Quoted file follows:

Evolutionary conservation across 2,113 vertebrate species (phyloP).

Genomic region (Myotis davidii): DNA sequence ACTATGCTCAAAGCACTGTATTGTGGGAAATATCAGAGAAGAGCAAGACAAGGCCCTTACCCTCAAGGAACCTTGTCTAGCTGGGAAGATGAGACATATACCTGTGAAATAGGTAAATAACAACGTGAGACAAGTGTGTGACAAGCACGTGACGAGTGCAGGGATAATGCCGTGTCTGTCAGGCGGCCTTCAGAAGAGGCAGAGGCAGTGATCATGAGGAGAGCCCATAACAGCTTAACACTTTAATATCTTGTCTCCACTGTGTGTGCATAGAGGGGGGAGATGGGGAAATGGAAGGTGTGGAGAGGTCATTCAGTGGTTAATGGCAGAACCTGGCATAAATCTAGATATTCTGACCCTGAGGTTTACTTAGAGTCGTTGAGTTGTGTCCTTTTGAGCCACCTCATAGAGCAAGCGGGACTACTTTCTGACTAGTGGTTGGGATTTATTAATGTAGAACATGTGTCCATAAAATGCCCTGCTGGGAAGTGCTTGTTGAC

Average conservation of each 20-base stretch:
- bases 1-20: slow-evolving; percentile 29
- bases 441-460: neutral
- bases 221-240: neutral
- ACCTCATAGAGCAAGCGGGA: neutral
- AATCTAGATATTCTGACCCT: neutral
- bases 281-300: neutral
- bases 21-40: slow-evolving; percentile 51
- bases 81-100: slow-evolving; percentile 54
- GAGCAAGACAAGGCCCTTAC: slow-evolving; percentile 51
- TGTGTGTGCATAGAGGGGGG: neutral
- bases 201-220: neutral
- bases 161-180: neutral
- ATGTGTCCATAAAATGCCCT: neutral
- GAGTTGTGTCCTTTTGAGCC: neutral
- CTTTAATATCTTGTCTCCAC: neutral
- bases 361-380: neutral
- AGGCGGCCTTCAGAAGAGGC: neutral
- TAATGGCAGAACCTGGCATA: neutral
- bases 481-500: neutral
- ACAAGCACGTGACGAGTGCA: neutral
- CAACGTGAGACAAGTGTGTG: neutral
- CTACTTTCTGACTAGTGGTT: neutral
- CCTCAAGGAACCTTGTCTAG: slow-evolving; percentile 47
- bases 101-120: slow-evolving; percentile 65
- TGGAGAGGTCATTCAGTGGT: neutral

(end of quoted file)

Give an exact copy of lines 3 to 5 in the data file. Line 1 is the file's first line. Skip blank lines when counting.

Average conservation of each 20-base stretch:
- bases 1-20: slow-evolving; percentile 29
- bases 441-460: neutral